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OHIO BILL WOULD KEEP INFO SECRET ON DOMESTIC-VIOLENCE VICTIMS

Adam Lee Nemann
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Trial and Defense Attorney, Adjunct Professor of Law at Capital University, founder of Nemann Law Offices

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10/7/2015
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To protect themselves and keep their addresses private, survivors of domestic violence might not register a car with the Ohio Bureau of Motor Vehicles or register to vote — things other people take for granted.

Those actions and many others create a public record, which can be accessed legally by anyone. To victims of stalking, rape, human trafficking and domestic violence, this can be their worst nightmare.

However, a bill introduced Tuesday by Rep. Mike Duffey, R-Worthington, and Rep. Anne Gonzales, R-Westerville, would protect victims’ information that otherwise would be public.

The bipartisan bill will be announced at a news conference today, which coincides with Domestic Violence Awareness Month.

“Everyone should have the right to vote,” Duffey said. “Why would we essentially take somebody who had been victimized and say to them indirectly through the system, ‘We don’t care if you vote’ or ‘We’re not going to give you the freedom to vote and feel safe at the same time’?”

Duffey said the story of someone he knows influenced his decision to create the bill.

“Domestic violence does not affect just one political party, it affects everyone, so you can’t have just one group pushing for these needed changes,” Gonzales said.

Thirty-six other states have similar laws in place.

“The stalking behavior after a person attempts or leaves a violent situation happens probably 100 percent of the time,” said Nancy Neylon, executive director of the Ohio Domestic Violence Network, which has been working with legislators to craft the bill. “I have never known any survivor to walk away from a domestic-violence situation and not have her perpetrator attempt to continue to control her and to continue to stalk her and try to find out her information — ever."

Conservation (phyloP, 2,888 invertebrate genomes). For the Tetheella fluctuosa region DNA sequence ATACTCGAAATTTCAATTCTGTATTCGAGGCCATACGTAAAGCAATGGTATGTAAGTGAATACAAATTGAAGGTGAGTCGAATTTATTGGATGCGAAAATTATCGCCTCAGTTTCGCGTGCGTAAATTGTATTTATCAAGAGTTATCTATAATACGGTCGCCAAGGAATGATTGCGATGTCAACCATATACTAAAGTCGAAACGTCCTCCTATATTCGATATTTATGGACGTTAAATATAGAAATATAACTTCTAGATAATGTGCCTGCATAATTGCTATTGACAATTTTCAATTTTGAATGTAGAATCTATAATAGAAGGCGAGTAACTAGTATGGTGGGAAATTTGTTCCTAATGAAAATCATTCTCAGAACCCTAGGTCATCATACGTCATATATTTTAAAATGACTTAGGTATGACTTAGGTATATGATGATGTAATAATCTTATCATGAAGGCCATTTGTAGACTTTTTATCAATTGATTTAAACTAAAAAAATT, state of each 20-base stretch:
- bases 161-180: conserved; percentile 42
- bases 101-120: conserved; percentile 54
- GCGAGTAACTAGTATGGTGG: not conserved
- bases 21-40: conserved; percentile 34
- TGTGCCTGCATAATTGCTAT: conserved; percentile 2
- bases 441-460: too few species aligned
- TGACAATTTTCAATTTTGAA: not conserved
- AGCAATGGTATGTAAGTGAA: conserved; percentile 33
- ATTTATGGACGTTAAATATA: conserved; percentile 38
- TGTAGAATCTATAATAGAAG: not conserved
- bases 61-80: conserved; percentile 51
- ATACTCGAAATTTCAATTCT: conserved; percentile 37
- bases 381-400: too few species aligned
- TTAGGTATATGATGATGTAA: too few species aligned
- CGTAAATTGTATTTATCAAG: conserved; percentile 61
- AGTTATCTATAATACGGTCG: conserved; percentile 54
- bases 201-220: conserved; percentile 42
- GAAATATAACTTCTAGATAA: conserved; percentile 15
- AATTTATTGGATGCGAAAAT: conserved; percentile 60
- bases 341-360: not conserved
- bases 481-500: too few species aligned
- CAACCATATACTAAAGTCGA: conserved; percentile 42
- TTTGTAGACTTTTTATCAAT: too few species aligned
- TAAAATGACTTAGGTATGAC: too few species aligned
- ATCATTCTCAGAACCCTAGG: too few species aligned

Organizations such as the Ohio Domestic Violence Network will help individuals through the process. Applications will be submitted to the secretary of state’s office, where they will await certification, issuance of a number and the creation of a P.O. box located at the secretary of state’s office.

Any mail sent to a participant will arrive in the P.O. box, where it will then be sent by the office to the individual’s actual address.

The number of people with access to the information will be limited. Other than the secretary of state’s office, only law-enforcement officials will be able to know a participant’s address, given that they first demonstrate a legitimate purpose before a judge at a hearing.

Secretary of State Jon Husted said, “If your name’s on the voter registration rolls, (stalkers) can easily find you, so we were going to work with (anti-) domestic-violence leaders around the state in helping those individuals shield their background information.”

Duffey said statewide initiatives typically cost the government millions, but this program would cost the state about $40,000, according to an estimate from the Legislative Service Commission. To lower that cost more, the bill also calls for offenders to pay $70 to $500 to help fund the program.



Category: Violent Crimes


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